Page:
Program Two, "The Elegant Universe: String's the Thing," opens with a whimsical scene in a movie theater in which the history of the universe is run backwards to the big bang, the moment at which general relativity and quantum mechanics both come into play, and therefore the point at which our conventional model of reality breaks down.
Then it's string theory to the rescue as Greene describes the serendipitous steps that led from a forgotten 200-year-old mathematical formula to the first glimmerings of strings—quivering strands of energy whose different vibrations give rise to quarks, electrons, photons,
and all other elementary particles. Strings are truly tiny, being smaller than an atom by the same factor that a tree is smaller than the solar system. But, as Greene explains, they are able—for the first time ever—to combine the laws of the large and the laws of the small into a proposal for a single, harmonious theory of everything.
One of the most peculiar aspects of strings is that they require more than the three familiar dimensions of space plus one of time. In fact, string theory calls for at least ten dimensions in order that its rather abstruse mathematics remain consistent. Greene demonstrates how
these extra dimensions can be folded up in plain sight without our noticing. It's like an electrical power cable seen from afar, he explains. To us, the cable looks like a one-dimensional line. But to an ant crawling on the cable, it has an extra, circular dimension—its circumference—which we can't see from a distance.
On a much smaller scale, strings may vibrate in and around extra dimensions that are so tiny that we are completely unaware of them, even though, the theory claims, they play a vital part in determining why the world around us has the properties it does.
But even with its many theoretical successes, as of the 1990s physicists realized that strings suffered from a pernicious flaw—an embarrassment of riches: there were five different versions of the theory, each totally out-of-sync with the others. We have one universe, so shouldn't there be one theory of everything?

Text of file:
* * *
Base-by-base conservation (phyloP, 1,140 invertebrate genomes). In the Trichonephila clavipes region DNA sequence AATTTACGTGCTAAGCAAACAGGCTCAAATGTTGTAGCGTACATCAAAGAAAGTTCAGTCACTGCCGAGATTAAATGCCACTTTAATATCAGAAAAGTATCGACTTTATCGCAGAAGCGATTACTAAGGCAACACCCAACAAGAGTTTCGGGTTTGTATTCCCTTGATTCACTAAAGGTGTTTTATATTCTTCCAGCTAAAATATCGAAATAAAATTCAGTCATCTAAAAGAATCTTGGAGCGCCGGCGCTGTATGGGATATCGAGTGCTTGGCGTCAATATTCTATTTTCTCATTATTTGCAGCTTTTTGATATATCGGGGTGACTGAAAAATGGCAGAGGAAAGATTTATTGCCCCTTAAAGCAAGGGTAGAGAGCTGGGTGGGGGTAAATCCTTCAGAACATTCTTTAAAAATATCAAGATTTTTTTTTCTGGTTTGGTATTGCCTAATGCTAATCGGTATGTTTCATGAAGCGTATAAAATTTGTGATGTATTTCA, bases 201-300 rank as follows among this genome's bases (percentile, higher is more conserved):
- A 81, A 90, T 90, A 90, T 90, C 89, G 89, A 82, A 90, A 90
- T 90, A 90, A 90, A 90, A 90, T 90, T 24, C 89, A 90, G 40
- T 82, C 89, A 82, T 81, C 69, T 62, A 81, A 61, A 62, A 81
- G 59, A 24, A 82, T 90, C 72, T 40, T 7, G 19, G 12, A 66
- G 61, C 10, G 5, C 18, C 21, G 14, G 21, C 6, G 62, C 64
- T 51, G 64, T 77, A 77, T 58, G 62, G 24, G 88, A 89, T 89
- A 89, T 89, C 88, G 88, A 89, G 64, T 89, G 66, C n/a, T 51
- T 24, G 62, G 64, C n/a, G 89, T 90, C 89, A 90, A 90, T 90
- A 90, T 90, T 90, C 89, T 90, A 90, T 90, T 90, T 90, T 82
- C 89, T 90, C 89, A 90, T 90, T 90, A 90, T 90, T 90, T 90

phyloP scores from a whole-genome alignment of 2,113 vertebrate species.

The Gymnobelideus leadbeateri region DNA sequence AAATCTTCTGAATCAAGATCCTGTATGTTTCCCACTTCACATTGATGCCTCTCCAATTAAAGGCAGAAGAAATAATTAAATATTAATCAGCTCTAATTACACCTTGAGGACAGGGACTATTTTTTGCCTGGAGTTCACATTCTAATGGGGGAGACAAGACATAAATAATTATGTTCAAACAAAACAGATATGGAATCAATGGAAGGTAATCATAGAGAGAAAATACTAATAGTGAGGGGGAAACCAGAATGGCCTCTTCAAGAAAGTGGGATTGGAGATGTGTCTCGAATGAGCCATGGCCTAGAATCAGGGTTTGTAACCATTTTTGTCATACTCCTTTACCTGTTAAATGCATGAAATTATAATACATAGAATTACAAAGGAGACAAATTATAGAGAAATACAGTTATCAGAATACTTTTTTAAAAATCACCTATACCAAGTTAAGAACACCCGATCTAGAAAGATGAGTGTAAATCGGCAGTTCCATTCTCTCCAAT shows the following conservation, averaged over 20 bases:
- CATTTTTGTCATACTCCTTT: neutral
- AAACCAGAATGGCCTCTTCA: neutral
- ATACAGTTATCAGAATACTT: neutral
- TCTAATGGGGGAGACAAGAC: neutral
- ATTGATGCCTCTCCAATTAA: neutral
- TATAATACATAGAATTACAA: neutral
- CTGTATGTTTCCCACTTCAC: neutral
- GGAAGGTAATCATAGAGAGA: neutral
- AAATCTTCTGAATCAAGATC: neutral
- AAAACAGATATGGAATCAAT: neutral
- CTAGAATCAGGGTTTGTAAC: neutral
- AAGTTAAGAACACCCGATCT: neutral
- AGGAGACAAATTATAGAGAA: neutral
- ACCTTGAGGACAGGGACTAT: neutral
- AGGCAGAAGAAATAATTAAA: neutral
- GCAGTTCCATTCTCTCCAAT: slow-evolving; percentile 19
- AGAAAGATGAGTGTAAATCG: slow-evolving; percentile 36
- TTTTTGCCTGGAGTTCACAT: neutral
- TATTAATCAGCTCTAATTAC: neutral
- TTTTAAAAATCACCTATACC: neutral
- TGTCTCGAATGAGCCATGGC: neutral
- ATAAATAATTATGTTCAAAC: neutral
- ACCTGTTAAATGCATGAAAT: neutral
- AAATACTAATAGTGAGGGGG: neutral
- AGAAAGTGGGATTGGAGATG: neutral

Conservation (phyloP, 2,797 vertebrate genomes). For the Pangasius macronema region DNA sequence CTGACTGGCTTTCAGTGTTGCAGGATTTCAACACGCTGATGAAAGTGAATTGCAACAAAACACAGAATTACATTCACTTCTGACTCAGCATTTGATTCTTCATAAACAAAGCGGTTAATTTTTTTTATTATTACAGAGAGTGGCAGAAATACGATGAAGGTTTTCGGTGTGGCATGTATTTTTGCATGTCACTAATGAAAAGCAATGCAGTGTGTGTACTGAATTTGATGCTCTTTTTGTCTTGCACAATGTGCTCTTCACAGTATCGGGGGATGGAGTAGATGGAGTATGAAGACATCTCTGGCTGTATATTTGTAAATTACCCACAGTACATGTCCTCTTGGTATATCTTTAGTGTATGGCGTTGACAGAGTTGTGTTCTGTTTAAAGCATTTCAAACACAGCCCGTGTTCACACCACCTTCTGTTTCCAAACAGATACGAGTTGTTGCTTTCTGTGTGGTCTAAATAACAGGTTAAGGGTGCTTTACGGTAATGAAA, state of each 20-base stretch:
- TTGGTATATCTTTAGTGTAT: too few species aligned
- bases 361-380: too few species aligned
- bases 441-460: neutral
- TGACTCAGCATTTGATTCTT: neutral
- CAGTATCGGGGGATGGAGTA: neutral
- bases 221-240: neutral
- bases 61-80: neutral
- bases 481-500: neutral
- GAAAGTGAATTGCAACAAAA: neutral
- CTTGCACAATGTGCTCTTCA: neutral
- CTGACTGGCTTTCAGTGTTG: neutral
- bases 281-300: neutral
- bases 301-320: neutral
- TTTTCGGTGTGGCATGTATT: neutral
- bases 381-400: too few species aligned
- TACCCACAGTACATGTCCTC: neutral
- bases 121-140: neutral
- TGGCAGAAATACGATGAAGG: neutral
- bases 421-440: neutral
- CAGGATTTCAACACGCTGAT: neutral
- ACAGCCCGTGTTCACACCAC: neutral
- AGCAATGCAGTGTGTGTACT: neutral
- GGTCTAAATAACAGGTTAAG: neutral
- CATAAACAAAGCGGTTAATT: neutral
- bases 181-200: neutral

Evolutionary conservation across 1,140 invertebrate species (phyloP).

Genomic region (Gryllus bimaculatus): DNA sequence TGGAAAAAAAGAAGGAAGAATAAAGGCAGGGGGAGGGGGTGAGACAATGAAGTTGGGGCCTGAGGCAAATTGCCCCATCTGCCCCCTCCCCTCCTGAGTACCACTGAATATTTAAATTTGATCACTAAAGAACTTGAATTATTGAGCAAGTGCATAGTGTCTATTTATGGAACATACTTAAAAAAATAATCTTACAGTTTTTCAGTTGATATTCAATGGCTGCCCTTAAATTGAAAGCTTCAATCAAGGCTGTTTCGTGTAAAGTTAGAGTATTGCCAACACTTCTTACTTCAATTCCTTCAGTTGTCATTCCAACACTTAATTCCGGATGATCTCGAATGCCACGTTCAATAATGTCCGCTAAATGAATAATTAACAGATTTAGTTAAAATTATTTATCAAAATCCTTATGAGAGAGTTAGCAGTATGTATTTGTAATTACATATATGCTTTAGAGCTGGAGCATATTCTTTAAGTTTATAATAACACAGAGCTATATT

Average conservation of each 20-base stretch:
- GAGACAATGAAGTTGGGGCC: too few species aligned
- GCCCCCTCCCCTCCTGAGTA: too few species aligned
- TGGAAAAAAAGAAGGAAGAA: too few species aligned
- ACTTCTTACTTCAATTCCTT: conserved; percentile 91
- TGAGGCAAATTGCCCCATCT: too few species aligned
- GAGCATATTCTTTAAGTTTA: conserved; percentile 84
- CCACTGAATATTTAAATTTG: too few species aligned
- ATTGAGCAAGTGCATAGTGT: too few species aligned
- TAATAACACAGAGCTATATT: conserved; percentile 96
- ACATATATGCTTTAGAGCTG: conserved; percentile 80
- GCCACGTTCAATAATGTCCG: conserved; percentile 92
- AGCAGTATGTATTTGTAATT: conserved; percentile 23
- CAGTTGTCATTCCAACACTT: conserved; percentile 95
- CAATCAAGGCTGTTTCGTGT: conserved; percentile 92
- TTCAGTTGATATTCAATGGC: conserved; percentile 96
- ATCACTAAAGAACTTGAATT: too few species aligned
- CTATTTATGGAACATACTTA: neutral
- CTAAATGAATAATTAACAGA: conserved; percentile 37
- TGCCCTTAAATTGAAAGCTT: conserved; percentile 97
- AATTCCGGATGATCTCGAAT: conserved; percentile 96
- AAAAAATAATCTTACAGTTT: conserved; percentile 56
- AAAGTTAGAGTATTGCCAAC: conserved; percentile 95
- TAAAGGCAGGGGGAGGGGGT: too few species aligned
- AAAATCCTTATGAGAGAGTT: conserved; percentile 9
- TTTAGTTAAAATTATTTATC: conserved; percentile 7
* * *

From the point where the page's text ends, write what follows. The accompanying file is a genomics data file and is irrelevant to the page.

Program Three, "The Elegant Universe: Welcome to the 11th Dimension," shows how in 1995 Edward Witten of Princeton's Institute for Advanced Study, aided by others, revolutionized string theory by successfully uniting the five different versions into a single theory that is cryptically named "M-theory," a development which required a total of eleven dimensions.
Ten...eleven...who's counting? But the new eleventh dimension is different from all the others, since it implies that strings can come in
higher dimensional shapes called membranes, or "branes" for short. These have truly science-fiction-like qualities, since in principle they can be as large as the universe. A brane can even be a universe—a parallel universe—and we may be living on one right now.
Branes might also explain why gravity is the weakest force, requiring all the matter in the Earth to produce a measly one g. According to this idea, gravity may be far more potent, but most of its strength is leaking into a parallel universe.
Witten has described string theory as "a part of 21st-century physics that fell by chance into the 20th century." In fact, the theory is so far ahead of experimental technique that there is as yet no way to verify whether strings are real or a figment of some very creative imaginations.
But scientists at the CERN atom-smasher on the French-Swiss border are working to test of one of the predictions of string theory.
Scheduled to run later in this decade, this experiment may take an important step in showing that string theory is not just a crazy idea, but crazy reality.